HCVS 2018: 5th Workshop on Horn Clauses for Verification and Synthesis

Workshop affiliated with CAV, ICLP and IJCAR at FLoC 2018

FLoC 2018

13 July 2018 ยท Oxford, UK

Submission deadline extended to April 29, 2018 !!

Many Program Verification and Synthesis problems of interest can be modeled directly using Horn clauses and many recent advances in the CLP and CAV communities have centered around efficiently solving problems presented as Horn clauses.

This series of workshops aims to bring together researchers working in the two communities of Constraint/Logic Programming (e.g., ICLP and CP), Program Verification (e.g., CAV, TACAS, and VMCAI), and Automated Deduction (e.g., CADE, IJCAR), on the topic of Horn clause based analysis, verification, and synthesis.

Horn clauses for verification and synthesis have been advocated by these communities in different times and from different perspectives and HCVS is organized to stimulate interaction and a fruitful exchange and integration of experiences.

The workshop follows four previous meetings: HCVS 2017 in Gothenburg, Sweden (CADE), HCVS 2016 in Eindhoven, The Netherlands (ETAPS), HCVS 2015 in San Francisco, CA, USA (CAV), and HCVS 2014 in Vienna, Austria (VSL).

Aims and Scope

Topics of interest include, but are not limited to the use of Horn clauses, constraints, and related formalisms in the following areas:

  • Analysis and verification of programs and systems of various kinds (e.g., imperative, object-oriented, functional, logic, higher-order, concurrent)
  • Program synthesis
  • Program testing
  • Program transformation
  • Constraint solving
  • Type systems
  • Case studies and tools
  • Challenging problems

We solicit regular papers describing theory and implementation of Horn-clause based analysis and tool descriptions. We also solicit extended abstracts describing work-in-progress, as well as presentations covering previously published results that are of interest to the workshop.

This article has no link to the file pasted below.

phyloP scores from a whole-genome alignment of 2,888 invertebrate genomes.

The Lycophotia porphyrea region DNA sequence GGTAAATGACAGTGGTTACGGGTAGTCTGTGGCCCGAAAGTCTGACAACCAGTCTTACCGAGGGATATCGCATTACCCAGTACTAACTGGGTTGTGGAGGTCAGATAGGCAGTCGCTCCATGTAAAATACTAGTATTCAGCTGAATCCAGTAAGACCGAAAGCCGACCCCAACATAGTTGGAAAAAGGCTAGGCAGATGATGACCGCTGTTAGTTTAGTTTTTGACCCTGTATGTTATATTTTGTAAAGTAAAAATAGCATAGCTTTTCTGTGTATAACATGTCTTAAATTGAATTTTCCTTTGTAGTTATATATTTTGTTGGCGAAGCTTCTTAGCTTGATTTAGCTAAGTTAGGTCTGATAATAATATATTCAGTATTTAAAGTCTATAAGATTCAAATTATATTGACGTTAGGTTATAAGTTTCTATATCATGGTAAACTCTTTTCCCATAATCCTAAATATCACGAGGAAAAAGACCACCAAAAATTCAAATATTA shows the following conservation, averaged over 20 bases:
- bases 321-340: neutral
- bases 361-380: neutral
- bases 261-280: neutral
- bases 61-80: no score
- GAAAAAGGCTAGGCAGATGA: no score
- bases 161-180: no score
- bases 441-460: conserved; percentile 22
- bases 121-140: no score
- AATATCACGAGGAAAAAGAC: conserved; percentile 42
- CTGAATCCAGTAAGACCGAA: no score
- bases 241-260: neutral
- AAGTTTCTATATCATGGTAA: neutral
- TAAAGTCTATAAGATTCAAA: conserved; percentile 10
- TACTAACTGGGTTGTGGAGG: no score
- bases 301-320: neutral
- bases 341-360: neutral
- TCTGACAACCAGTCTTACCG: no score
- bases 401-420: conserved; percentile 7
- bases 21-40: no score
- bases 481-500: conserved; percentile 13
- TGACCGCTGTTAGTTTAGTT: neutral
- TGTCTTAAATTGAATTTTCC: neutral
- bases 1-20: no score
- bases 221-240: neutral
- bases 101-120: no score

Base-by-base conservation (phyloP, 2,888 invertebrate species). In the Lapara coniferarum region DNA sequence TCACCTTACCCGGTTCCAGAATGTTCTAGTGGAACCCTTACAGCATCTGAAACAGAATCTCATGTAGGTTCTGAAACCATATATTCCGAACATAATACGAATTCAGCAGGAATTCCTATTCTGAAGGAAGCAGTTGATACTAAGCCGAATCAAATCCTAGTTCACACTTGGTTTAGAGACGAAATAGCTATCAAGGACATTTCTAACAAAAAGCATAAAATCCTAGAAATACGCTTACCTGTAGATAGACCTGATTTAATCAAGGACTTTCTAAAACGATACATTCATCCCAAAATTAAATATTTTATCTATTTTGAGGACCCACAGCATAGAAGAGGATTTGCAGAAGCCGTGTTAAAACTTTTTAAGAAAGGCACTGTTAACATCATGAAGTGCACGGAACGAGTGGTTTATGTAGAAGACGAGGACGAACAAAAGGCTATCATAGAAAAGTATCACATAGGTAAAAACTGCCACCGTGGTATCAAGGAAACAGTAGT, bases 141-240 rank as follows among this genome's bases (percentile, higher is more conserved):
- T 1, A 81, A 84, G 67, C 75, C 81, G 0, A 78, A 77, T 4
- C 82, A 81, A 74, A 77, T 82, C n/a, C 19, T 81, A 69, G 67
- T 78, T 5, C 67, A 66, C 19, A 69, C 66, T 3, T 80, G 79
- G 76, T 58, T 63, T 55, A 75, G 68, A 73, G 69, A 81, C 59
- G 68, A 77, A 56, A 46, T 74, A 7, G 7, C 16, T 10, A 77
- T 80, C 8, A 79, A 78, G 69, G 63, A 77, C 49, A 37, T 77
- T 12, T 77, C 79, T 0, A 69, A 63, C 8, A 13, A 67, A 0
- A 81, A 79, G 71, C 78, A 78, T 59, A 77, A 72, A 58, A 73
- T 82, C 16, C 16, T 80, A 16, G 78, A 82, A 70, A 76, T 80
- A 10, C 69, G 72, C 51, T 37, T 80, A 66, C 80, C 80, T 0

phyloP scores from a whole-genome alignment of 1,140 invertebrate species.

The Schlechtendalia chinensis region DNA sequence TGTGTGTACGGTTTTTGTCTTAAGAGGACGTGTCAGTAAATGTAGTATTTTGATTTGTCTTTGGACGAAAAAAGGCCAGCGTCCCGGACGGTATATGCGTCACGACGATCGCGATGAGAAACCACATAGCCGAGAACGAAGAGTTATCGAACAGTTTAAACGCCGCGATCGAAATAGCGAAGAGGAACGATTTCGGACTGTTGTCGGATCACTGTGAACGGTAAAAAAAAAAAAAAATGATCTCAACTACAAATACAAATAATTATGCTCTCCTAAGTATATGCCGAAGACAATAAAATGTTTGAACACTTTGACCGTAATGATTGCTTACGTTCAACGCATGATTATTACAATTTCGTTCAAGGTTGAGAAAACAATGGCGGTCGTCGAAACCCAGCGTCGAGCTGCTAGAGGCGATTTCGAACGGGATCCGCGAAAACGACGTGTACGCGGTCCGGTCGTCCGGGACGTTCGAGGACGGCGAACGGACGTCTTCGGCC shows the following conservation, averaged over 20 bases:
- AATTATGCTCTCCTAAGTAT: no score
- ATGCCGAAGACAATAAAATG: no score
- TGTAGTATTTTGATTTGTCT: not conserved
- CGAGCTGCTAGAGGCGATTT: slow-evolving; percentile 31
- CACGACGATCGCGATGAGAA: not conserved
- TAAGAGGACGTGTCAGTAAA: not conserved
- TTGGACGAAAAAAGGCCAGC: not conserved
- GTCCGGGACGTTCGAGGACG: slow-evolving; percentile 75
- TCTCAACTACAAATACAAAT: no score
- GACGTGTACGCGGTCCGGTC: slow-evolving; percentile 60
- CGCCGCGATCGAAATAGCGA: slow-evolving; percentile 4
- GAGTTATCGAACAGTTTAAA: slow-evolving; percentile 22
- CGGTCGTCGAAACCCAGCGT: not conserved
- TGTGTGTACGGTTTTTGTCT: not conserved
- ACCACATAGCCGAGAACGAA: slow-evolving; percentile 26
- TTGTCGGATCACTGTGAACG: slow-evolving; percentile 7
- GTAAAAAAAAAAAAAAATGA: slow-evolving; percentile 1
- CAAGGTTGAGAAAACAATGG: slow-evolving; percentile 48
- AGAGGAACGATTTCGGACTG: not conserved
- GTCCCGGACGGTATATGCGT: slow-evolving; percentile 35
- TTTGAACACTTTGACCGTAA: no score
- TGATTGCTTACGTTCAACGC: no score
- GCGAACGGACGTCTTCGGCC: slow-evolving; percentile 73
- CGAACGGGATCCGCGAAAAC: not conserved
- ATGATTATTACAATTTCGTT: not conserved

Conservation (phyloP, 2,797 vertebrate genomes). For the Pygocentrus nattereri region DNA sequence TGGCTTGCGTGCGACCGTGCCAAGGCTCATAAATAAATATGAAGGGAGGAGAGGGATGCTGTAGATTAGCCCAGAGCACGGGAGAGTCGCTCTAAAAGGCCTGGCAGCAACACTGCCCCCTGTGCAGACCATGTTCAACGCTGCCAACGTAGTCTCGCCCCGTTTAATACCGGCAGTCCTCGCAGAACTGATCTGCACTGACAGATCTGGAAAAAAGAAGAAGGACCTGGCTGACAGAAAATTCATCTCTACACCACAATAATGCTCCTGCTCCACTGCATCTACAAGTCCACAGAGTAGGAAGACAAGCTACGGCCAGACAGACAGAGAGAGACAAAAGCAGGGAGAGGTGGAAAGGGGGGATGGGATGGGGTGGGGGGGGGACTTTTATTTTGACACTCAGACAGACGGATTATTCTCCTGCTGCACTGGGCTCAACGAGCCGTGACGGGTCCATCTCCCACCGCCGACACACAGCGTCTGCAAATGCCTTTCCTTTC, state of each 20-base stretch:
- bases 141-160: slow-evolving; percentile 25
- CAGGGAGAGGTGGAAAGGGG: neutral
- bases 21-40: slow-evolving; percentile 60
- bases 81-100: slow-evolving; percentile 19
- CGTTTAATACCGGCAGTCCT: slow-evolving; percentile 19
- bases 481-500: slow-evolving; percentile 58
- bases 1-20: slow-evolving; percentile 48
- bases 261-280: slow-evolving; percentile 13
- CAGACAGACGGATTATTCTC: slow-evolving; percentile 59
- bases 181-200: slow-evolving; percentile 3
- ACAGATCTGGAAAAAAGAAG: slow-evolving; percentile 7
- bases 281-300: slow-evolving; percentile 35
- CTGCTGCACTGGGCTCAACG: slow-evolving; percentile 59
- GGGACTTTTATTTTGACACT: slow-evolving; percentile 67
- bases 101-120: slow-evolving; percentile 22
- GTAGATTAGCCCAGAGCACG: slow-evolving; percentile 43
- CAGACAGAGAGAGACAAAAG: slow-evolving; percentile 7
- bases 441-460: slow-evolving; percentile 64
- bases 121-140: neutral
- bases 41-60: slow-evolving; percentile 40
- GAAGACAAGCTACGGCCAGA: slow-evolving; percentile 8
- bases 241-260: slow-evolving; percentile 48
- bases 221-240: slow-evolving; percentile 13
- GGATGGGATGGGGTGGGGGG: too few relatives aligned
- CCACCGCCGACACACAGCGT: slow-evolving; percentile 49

Invited Speakers

  • Pierre Ganty. Tree dimension in verification of constrained Horn clauses

      I will introduce the notion of tree dimension and how it can be used in the verification of constrained Horn clauses. The dimension of a tree is a numerical measure of its branching complexity and the concept here applies to Horn clause derivation trees. I will show how to reason about the dimensions of derivations and how to filter out derivation trees below or above some dimension bound using clause transformations.

      I will then present algorithms using these constructions to decompose a constrained Horn clauses verification problem. Finally I will report on implementations and experimental results.

  • Hiroshi Unno. Horn Clauses and Beyond for Relational and Temporal Program Verification

      In this talk, we present our recent and ongoing work on constraint solving for verification of higher-order functional programs, where we address two important classes of specifications: (1) relational specifications and (2) dependent temporal specifications. These classes impose a new challenge: validity checking of first-order formulas with least and greatest fixpoints respectively for inductive and coinductive predicates, which generalizes existing variants of constrained Horn clause (CHC) solving.